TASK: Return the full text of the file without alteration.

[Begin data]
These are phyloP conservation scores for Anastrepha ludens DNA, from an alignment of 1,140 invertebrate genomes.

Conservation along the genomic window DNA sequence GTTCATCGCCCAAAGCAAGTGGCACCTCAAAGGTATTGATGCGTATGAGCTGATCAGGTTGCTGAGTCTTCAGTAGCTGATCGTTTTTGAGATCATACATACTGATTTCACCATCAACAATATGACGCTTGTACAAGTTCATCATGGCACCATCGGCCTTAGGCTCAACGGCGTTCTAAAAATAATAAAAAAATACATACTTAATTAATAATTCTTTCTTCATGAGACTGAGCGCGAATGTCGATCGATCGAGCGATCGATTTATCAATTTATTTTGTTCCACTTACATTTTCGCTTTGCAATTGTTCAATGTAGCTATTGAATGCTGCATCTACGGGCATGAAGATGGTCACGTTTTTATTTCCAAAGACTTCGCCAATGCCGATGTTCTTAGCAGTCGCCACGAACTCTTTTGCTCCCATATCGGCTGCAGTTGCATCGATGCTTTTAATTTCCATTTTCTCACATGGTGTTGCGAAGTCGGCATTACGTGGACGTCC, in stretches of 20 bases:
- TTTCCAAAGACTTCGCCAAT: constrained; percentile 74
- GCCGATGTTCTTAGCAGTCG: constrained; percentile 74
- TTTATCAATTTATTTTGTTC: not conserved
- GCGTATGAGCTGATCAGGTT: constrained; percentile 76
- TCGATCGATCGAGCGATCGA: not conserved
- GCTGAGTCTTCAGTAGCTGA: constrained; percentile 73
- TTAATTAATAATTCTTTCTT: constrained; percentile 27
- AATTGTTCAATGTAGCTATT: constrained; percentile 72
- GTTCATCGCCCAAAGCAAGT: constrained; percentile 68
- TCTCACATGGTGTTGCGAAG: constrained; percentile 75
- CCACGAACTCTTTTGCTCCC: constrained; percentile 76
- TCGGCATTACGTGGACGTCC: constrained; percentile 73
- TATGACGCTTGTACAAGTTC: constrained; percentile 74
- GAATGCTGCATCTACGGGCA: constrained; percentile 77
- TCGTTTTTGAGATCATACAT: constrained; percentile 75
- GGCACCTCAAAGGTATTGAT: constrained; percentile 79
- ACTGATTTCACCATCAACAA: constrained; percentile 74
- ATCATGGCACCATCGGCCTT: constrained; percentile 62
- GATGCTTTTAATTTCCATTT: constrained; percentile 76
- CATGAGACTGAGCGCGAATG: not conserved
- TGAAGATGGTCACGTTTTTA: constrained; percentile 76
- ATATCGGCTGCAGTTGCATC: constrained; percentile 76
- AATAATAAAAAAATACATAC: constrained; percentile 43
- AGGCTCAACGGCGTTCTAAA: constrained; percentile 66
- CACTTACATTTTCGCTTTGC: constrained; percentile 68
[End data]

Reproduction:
These are phyloP conservation scores for Anastrepha ludens DNA, from an alignment of 1,140 invertebrate genomes.

Conservation along the genomic window DNA sequence GTTCATCGCCCAAAGCAAGTGGCACCTCAAAGGTATTGATGCGTATGAGCTGATCAGGTTGCTGAGTCTTCAGTAGCTGATCGTTTTTGAGATCATACATACTGATTTCACCATCAACAATATGACGCTTGTACAAGTTCATCATGGCACCATCGGCCTTAGGCTCAACGGCGTTCTAAAAATAATAAAAAAATACATACTTAATTAATAATTCTTTCTTCATGAGACTGAGCGCGAATGTCGATCGATCGAGCGATCGATTTATCAATTTATTTTGTTCCACTTACATTTTCGCTTTGCAATTGTTCAATGTAGCTATTGAATGCTGCATCTACGGGCATGAAGATGGTCACGTTTTTATTTCCAAAGACTTCGCCAATGCCGATGTTCTTAGCAGTCGCCACGAACTCTTTTGCTCCCATATCGGCTGCAGTTGCATCGATGCTTTTAATTTCCATTTTCTCACATGGTGTTGCGAAGTCGGCATTACGTGGACGTCC, in stretches of 20 bases:
- TTTCCAAAGACTTCGCCAAT: constrained; percentile 74
- GCCGATGTTCTTAGCAGTCG: constrained; percentile 74
- TTTATCAATTTATTTTGTTC: not conserved
- GCGTATGAGCTGATCAGGTT: constrained; percentile 76
- TCGATCGATCGAGCGATCGA: not conserved
- GCTGAGTCTTCAGTAGCTGA: constrained; percentile 73
- TTAATTAATAATTCTTTCTT: constrained; percentile 27
- AATTGTTCAATGTAGCTATT: constrained; percentile 72
- GTTCATCGCCCAAAGCAAGT: constrained; percentile 68
- TCTCACATGGTGTTGCGAAG: constrained; percentile 75
- CCACGAACTCTTTTGCTCCC: constrained; percentile 76
- TCGGCATTACGTGGACGTCC: constrained; percentile 73
- TATGACGCTTGTACAAGTTC: constrained; percentile 74
- GAATGCTGCATCTACGGGCA: constrained; percentile 77
- TCGTTTTTGAGATCATACAT: constrained; percentile 75
- GGCACCTCAAAGGTATTGAT: constrained; percentile 79
- ACTGATTTCACCATCAACAA: constrained; percentile 74
- ATCATGGCACCATCGGCCTT: constrained; percentile 62
- GATGCTTTTAATTTCCATTT: constrained; percentile 76
- CATGAGACTGAGCGCGAATG: not conserved
- TGAAGATGGTCACGTTTTTA: constrained; percentile 76
- ATATCGGCTGCAGTTGCATC: constrained; percentile 76
- AATAATAAAAAAATACATAC: constrained; percentile 43
- AGGCTCAACGGCGTTCTAAA: constrained; percentile 66
- CACTTACATTTTCGCTTTGC: constrained; percentile 68